Building a Strong Employer Brand

An employer's brand has become a critical component of attracting and retaining top talent. Employers are updating their benefits to include perks like social gatherings to revamping severance pay packages in order to remain competitive and be viewed as an employer of choice. But what organizational components are necessary to build a strong employer brand? What factors should executives and boards be considering when trying to attract and retain executive talent? 


Mark Puncher, CEO of EmployerBranding Australia and a speaker at AESC's APAC Conference, offers advice for business leaders on how to build a strong employer brand. 

In our Executive Talent 2025 research, clients mark ‘employer brand’ as being the greatest challenge to attracting top executive talent. Can you unpack what makes employer branding so challenging for today’s organizations? What can CEOs and Boards do to influence a stronger employer brand for their companies?

Your organization’s success depends on the quality of your people and their connectedness to you. Yet so many employers still treat recruitment as a reactive admin process, and build their employee experience around a ping pong table and booze on a Friday. Unfortunately, many companies who ARE trying to shape their employer brand are being led down a path of marketing hype and overselling. 

Three pieces of advice!

  1. Build a clear, actionable people strategy. If you only think about recruitment when someone resigns, you’ll struggle to consistently attract the best talent. If you measure employee engagement through one annual survey, you’ll struggle to stay connected to your people. What is your plan for attracting and empowering the right people, so that they stay, deliver results and contribute to your culture? 
  2. Develop a unique, AUTHENTIC Employee Value Proposition, built with your current people. Shaping your employer brand starts with articulating, succinctly and consistently, why you’re a great choice for the right people. By  combining proven research methods with strategic thinking and creativity, you can capture and bring to life the essence of your talent offer. 
  3. Avoid the hype and fake marketing. Show your people stories. Employer branding is about proudly, honestly showing who you are and who you’re not. It’s not about over-glossy videos and marketing gimmicks. The best way to attract future talent is to show your current people, embedded, connected and performing. And if you want people to connect with you, don’t lie or over-exaggerate. We can all smell it a mile away.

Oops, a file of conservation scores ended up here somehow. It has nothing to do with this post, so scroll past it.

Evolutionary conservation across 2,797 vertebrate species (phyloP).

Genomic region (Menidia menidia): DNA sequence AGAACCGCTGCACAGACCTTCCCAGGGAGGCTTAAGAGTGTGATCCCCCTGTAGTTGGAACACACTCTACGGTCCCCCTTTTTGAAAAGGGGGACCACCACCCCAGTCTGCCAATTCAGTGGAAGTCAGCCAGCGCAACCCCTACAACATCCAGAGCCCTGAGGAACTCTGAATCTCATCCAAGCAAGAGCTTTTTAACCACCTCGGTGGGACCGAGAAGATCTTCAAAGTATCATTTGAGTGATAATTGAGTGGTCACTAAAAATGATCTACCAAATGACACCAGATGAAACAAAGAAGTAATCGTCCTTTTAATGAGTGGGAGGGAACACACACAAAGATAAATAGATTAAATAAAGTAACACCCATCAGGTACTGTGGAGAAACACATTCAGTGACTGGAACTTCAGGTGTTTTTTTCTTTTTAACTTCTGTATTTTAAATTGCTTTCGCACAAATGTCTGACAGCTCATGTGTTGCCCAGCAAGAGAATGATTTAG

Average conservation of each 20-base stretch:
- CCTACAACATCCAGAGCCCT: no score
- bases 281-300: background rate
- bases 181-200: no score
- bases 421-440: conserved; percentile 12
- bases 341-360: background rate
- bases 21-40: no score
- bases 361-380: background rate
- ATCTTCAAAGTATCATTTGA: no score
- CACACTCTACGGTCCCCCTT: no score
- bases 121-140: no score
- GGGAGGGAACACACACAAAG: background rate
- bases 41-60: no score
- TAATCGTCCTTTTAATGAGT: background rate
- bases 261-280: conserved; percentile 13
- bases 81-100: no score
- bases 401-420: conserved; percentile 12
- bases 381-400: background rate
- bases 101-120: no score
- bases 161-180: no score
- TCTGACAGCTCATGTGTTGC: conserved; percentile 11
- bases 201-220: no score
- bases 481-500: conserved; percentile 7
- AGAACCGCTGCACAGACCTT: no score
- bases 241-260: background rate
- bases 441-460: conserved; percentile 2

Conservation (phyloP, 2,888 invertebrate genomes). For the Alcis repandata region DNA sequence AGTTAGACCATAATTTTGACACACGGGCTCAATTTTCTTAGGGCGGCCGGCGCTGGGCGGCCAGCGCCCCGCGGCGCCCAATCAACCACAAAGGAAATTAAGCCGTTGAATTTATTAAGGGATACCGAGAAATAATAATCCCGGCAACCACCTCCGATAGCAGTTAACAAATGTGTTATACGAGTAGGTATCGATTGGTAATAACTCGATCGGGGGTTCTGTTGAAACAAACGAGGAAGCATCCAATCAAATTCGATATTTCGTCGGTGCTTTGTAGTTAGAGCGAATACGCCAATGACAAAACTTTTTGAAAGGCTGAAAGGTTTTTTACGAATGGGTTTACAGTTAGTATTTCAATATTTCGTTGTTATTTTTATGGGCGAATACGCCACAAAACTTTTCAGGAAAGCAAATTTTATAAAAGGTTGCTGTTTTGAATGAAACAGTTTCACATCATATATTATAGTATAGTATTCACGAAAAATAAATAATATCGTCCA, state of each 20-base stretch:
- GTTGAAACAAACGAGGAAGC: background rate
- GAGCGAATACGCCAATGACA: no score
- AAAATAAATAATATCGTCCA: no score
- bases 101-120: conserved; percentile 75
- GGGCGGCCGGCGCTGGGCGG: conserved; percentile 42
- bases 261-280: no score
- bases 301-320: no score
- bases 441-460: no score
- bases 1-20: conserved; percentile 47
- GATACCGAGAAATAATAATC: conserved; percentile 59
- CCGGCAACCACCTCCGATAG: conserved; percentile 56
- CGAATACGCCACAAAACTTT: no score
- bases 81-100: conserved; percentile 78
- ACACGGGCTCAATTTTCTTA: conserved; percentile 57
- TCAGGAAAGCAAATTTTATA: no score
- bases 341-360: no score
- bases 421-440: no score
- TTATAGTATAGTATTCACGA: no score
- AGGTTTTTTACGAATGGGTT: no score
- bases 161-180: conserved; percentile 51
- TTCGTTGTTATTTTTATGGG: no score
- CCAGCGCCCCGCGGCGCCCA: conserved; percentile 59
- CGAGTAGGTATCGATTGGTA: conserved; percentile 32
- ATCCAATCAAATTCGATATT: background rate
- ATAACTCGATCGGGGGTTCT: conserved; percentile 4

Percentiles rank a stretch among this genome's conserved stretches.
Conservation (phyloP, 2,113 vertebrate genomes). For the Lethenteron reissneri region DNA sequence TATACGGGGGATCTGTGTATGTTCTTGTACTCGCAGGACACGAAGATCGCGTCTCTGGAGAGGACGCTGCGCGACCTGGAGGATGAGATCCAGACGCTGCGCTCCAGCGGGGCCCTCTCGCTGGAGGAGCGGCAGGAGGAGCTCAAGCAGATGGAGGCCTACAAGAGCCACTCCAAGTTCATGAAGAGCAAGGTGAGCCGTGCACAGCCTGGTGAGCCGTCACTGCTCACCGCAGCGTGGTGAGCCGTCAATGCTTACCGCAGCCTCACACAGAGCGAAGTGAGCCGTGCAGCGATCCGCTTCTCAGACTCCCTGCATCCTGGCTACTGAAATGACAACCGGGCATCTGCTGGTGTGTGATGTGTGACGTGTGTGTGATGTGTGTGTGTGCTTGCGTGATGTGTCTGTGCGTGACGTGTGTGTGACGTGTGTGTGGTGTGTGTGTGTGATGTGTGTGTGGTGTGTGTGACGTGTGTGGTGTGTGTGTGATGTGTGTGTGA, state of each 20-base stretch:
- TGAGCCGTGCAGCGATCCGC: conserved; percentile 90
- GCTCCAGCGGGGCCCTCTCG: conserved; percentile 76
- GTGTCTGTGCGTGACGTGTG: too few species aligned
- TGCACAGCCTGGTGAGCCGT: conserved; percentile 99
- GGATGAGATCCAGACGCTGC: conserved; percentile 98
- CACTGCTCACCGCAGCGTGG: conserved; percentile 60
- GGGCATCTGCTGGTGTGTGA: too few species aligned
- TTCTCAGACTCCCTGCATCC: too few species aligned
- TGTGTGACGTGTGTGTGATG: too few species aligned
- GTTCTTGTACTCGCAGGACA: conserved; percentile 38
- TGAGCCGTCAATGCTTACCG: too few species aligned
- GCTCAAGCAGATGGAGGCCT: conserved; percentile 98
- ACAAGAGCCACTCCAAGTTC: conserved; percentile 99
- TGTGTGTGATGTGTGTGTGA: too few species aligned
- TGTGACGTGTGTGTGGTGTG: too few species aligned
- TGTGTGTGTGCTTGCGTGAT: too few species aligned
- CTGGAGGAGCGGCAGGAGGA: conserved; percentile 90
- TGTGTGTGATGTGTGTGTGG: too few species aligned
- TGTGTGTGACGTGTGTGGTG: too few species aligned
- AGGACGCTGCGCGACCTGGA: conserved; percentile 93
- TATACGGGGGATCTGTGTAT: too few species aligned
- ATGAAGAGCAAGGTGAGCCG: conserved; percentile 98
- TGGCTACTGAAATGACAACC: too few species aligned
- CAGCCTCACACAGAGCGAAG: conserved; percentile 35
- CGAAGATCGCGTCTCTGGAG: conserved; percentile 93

In today’s market, the competition for top talent is fierce and candidates have many options. However, implementing an employer brand can take time and be quite difficult for mid-size and smaller organizations. What tips can you offer smaller organizations looking to change their employer brand to both attract and retain top talent? What are some advantages smaller organizations have?

You may not have much time or budget, but you do have a potentially much more powerful talent offer! There are 5 common attraction factors of smaller employers: 

  1. More involvement and ownership
  2. Greater personal impact and visibility
  3. Accelerated growth and a stronger resume story
  4. Better, more authentic communications 
  5. Connected people, closer relationships, joint purpose

Different people want different things but small businesses often enable greater opportunities to ‘belong’, to take ownership, and to deliver a meaningful, visible impact. Again, open the windows and show your people. I also offer several tips on how smaller businesses can beat the bigger players on talent


Activating an employer brand in the workplace culture is an opportunity for a company to demonstrate its commitment to its mission and values. Executive search and leadership consultants are increasingly partnering with organizations on executive talent solutions that include culture shaping and culture assessment. What are some of the immediate and long-term benefits clients gain in working with external advisors on their employer brand?

It’s about expertise, objectivity and focus, in that order. While I may be biased, I’ve rarely seen this stuff convert to results when conducted entirely in-house. It’s about a partnership. That said, you should choose your partners very carefully. I’ve seen so many leaders finally get the green light to do something strategic in this space, choose the wrong ‘experts’ and end up delivering disappointing results. 

You will be speaking at AESC’s APAC Conference on August 20, providing insights to leaders within our profession on how to harness the huge potential of their employer brand. What can attendees look forward to learning about in your session?

I want to turn employer branding from theory and conference chat to practical action and impact. We’ll do that through actionable insights, best practice examples and real stories giving attendees an opportunity to feel inspired and energized to help their clients and firm get serious on employer branding. 

Connect with Mark, AESC and others at the AESC APAC Conference

APAC Conference 2019